Note: This is an unedited analysis of a Sacramento Bee article that was posted as a project for an introduction to newswriting and reporting class at Sac City College in 2011. It does not represent my current work as a journalist.
On the front page of The Sacramento Bee on Feb. 17 a story by Melody Gutierrez speaks of something long thought abolished: Segregation. Five new publicly funded charter schools will open in Calif. over the next five years. Separating African-American, Latino and Hmong children from their fellow students would allow educators to focus on the specific needs of these groups who, on average have lower test scores and higher dropout rates than whites and some other Asian groups.
The act of segregating students at these charter schools is legal as long as the school is open to all races and ethnicities. A professor at UCLA, Gary Orfield opposes these types of schools because he says, “To isolate these kids from other races isn’t preparing them for the future.” Orfield also told The Bee that he’d like to see more desegregating of schools in neighborhoods as opposed to further adding to the problem.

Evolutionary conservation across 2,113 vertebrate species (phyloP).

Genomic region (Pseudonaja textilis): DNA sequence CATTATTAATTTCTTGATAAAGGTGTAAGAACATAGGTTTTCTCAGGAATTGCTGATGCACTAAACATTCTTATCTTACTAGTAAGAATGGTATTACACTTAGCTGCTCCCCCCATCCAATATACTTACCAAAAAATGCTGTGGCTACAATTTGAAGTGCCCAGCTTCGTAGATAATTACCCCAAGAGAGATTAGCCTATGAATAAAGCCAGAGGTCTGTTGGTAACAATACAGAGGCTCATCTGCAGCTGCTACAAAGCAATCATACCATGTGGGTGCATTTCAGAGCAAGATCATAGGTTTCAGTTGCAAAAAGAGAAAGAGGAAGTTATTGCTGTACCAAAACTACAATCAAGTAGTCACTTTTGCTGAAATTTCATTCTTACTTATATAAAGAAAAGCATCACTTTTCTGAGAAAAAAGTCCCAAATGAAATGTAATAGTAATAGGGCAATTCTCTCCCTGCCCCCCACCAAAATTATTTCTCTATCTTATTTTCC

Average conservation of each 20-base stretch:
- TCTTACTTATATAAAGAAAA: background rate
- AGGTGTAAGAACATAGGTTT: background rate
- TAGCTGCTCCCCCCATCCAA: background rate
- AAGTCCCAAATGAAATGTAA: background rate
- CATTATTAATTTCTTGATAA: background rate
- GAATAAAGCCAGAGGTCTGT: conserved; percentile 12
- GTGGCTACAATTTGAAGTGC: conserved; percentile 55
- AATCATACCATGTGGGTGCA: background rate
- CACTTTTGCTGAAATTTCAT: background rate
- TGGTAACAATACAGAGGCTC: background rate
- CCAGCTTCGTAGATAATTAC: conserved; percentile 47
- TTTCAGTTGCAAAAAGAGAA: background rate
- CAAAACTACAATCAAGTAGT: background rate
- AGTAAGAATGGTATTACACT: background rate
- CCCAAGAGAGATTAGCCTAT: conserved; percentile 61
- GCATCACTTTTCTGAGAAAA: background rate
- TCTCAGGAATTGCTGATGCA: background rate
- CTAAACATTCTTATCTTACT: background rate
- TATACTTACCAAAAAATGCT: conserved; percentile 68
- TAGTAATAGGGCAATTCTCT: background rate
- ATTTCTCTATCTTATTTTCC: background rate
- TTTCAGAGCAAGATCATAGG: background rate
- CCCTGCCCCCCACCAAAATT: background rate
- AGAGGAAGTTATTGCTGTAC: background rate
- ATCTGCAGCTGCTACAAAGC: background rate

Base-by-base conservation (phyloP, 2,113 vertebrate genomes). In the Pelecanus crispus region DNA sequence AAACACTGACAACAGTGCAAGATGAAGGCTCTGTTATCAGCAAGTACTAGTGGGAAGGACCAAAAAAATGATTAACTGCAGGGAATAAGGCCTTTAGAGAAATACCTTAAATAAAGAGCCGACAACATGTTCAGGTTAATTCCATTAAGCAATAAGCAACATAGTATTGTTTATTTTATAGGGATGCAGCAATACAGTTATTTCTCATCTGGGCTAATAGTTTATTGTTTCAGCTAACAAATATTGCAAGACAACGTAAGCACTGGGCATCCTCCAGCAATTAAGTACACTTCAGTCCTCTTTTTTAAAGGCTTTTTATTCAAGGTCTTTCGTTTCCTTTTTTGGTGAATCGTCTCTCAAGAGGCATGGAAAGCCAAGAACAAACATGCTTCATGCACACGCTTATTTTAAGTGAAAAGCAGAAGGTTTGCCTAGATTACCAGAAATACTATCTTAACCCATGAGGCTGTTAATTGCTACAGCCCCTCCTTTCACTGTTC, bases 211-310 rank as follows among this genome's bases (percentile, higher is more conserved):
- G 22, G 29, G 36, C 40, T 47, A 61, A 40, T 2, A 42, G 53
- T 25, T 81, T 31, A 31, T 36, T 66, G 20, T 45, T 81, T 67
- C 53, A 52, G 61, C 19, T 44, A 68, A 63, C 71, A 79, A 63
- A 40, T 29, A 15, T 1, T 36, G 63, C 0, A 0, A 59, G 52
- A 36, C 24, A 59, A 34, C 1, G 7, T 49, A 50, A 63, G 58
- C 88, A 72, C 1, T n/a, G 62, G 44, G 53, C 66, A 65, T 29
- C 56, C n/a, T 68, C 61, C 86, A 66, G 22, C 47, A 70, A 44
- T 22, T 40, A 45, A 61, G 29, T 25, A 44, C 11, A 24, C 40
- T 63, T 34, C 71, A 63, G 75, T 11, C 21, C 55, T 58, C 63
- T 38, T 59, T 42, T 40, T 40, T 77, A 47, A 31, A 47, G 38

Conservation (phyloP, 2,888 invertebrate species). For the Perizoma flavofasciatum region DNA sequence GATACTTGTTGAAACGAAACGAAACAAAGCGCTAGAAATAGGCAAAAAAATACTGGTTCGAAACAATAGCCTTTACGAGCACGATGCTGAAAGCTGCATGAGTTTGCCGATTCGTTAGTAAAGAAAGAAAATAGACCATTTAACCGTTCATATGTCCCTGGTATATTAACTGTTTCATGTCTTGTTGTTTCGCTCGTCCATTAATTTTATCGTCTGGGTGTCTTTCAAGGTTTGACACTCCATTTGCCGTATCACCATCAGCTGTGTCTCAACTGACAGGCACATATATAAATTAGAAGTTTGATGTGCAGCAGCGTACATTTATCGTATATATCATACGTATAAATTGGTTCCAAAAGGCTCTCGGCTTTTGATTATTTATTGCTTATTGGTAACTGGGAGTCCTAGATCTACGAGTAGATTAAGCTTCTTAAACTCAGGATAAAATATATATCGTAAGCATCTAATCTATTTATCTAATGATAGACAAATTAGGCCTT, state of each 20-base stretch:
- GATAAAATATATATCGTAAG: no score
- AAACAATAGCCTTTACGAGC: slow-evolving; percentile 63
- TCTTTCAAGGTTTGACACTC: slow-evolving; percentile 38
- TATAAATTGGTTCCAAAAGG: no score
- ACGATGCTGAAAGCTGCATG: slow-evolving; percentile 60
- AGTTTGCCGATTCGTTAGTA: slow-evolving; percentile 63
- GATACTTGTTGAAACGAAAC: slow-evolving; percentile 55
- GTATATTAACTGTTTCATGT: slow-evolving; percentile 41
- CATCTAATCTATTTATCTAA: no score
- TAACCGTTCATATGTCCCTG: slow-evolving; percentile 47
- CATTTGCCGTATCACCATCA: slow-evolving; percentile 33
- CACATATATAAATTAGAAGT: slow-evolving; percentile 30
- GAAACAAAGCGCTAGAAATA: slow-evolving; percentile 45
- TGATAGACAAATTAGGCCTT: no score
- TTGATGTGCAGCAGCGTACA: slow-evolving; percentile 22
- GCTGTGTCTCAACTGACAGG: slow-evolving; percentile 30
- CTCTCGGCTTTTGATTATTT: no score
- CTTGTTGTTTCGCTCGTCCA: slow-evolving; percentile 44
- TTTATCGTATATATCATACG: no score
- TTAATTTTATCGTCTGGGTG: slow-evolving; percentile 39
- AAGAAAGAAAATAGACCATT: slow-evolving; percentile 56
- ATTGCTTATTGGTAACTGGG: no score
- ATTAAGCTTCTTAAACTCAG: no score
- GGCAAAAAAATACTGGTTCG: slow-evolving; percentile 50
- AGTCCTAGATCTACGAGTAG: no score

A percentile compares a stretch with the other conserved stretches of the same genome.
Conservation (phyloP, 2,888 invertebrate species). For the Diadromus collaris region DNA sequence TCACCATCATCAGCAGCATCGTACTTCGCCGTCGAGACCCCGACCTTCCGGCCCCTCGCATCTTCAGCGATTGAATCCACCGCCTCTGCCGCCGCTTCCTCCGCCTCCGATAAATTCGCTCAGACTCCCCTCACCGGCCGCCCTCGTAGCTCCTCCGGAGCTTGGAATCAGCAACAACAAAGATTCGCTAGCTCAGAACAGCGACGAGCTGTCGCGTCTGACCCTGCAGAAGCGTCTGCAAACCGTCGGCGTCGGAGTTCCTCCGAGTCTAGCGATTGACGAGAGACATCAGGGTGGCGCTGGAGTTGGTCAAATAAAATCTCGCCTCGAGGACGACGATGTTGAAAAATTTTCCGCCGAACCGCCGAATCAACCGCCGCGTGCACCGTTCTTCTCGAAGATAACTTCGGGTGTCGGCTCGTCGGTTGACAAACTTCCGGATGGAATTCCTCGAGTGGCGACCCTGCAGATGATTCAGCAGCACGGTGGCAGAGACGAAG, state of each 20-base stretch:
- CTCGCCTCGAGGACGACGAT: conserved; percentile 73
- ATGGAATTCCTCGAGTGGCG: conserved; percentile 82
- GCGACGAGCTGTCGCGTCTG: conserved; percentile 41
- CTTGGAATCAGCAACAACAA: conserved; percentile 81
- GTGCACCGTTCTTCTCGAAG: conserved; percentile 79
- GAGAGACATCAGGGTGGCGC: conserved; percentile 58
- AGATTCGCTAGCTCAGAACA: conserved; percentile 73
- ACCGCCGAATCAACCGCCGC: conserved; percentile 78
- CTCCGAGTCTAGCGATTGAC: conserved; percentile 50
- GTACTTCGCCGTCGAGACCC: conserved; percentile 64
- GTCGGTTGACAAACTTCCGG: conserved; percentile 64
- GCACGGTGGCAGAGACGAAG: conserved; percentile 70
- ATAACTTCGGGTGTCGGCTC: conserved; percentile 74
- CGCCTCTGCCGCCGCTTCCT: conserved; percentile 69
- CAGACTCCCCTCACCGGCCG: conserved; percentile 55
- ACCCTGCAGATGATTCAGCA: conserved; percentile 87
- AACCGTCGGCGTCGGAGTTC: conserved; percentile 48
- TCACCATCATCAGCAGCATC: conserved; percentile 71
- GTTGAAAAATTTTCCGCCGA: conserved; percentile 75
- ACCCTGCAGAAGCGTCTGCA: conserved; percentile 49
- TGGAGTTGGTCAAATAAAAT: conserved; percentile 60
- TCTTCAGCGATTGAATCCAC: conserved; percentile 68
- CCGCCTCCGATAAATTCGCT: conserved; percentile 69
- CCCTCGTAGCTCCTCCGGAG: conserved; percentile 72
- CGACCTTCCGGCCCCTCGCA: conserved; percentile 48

Margaret Fortune, the person responsible for getting the five charter schools approved by the Sacramento County Board of Education doesn’t believe it is a form of segregation because she says parents can choose whether to send their children to these types of schools. Fortune describes the charters as being similar to specialized academic programs, like technology and health services and says it’s about preparing low-achieving students for their college careers.
Though the lower scores and the higher drop out rates of these students corroborates in many research and study reports, is it justification enough to deny certain groups the diversity and cultural awareness that racially mixed schools offer? If children don’t learn about and accept the cultures, values, morals and beliefs of other ethnicities, the nation will never truly be free from racial tension. There are better ways of providing extra help to under-performing students than to throw them into a school away from their peers. It seems the educational ship is sinking and what we really should focus on is reforming and improving the system instead of just trying to plug its holes.